Kaparot and Kol Nidrei: A Dissenting View
By Michael Hoffman
Yom Kippur—the western world will watch in awe as sins are transferred to a chicken.
It's called kaparot. It doesn't fit the misty, gauzy, Spielbergian image of Orthodox Talmudism. Talmudists shlugging (twirling) a chicken over their heads in the belief that by reciting the Mahzor prayers while doing so, they are transferring their sins to the chicken. In charity, let us pray for those deluded into these anti-Scriptural traditions in the name of the Bible.
Kaparot is the pre-Yom Kippur superstition that the media report cosmetically—usually omitting the twirling and the belief in sin transference to the unfortunate fowl. In 2011 China's news agency, in covering the kaparot rites in Jerusalem, reduced them to nothing more than "the symbolic slaughter of chickens as an act of atonement." The kaparot ritual is a patently anti-Biblical rite.
After the kaparot concludes, the deeply troubling Kol Nidrei ceremony commences, almost always explained to the outside world as a blessed ritual of begging God for forgiveness for oaths that were violated, contracts that were broken, and promises that were not kept in the past year.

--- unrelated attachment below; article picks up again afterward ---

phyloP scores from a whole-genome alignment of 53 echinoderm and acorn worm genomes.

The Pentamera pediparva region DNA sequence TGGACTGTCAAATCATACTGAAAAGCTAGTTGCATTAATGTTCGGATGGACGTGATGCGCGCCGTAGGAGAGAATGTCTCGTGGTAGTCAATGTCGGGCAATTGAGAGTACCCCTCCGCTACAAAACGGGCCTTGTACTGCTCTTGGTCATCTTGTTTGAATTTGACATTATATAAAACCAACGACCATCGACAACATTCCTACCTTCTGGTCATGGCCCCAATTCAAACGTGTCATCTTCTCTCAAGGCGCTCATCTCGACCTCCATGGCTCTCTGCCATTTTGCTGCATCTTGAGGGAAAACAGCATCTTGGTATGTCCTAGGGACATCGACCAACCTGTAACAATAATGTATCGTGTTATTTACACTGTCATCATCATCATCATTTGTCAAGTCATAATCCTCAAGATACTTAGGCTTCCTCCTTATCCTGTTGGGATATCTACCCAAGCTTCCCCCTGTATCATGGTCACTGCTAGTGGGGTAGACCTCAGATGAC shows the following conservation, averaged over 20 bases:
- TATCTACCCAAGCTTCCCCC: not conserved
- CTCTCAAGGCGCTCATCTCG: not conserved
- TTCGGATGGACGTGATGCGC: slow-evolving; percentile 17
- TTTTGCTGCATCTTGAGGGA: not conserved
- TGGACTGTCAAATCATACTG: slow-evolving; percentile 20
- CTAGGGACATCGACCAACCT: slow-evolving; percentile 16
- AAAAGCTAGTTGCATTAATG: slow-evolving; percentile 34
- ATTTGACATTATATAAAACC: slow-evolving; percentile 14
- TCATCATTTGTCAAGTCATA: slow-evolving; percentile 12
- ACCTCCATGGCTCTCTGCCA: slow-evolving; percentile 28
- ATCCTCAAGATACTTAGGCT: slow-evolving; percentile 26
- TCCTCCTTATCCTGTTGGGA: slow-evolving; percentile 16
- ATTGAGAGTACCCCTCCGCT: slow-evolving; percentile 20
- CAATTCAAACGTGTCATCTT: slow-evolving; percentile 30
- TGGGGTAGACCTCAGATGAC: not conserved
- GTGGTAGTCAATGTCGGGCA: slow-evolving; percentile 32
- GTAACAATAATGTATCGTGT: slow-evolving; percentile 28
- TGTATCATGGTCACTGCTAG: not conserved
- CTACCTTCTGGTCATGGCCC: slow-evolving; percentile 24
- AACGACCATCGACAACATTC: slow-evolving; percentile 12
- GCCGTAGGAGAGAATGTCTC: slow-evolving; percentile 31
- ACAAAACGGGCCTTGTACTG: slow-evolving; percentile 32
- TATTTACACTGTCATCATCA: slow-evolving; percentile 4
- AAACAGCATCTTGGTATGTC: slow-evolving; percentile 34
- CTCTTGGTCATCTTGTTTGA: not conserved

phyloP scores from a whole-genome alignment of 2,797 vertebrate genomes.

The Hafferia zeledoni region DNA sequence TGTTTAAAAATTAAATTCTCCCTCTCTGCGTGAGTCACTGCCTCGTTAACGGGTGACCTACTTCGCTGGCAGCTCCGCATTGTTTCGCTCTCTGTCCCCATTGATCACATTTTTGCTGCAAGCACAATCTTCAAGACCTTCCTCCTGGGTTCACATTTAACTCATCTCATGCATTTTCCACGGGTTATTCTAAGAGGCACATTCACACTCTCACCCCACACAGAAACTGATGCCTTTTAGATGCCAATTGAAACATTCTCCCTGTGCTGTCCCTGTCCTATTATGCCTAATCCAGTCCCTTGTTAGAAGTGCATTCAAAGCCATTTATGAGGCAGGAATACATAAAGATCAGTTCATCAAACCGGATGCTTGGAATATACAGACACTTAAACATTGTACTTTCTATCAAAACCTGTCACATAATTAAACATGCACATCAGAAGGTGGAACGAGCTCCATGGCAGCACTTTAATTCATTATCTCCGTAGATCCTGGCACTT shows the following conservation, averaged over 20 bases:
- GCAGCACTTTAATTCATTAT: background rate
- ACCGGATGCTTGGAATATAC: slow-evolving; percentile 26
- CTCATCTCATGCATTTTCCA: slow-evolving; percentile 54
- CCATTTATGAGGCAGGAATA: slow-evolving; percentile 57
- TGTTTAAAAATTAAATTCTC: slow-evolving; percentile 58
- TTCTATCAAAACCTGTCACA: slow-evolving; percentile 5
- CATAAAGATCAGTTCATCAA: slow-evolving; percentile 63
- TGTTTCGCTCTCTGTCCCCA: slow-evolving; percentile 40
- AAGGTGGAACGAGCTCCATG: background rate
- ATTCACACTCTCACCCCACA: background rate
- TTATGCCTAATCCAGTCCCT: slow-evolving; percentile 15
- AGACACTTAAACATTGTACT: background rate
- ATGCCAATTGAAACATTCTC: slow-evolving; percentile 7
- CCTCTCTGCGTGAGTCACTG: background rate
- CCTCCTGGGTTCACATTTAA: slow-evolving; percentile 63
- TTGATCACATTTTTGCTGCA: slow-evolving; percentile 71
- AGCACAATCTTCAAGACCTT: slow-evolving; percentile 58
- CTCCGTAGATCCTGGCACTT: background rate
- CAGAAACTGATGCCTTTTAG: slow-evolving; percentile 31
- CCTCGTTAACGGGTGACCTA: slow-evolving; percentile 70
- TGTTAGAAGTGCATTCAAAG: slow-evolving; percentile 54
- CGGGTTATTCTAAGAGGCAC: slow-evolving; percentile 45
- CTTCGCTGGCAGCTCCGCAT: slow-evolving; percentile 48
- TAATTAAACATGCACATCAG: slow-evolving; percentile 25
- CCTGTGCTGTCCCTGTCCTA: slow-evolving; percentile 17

The trouble is, that pious claim is disinformation.
Kol Nidrei is actually a ceremony whereby: 1. All the perjury you will commit in the coming year and 2. all contracts you will sign and violate in the coming year, and 3. all the promises you will break in the coming year, are absolved, with no heavenly punishment accruing as a result.
"And he who desires that none of his vows made during the year shall be valid, let him stand at the outset and declare, 'Any vow which I make in the future is void."
—The Babylonian Talmud, tractate Nedarim 23a
"And one who desires that his vows not be upheld for the entire year should stand at the New Year and say: "Any vow that I take in the future should be void. And this statement is effective, provided that he remembers at the time of the vow that his intent at the beginning of the year was to render it void."
—The Babylonian Talmud, tractate Nedarim 23b
This is the censored, don't-you-dare-mention-it, actual law governing Yom Kippur's Kol Nidrei rite, and it's one reason why Yom Kippur is the best-attended of all annual synagogue ceremonies. Why should a researcher who provides these facts from the documentary record be subject to character assassination?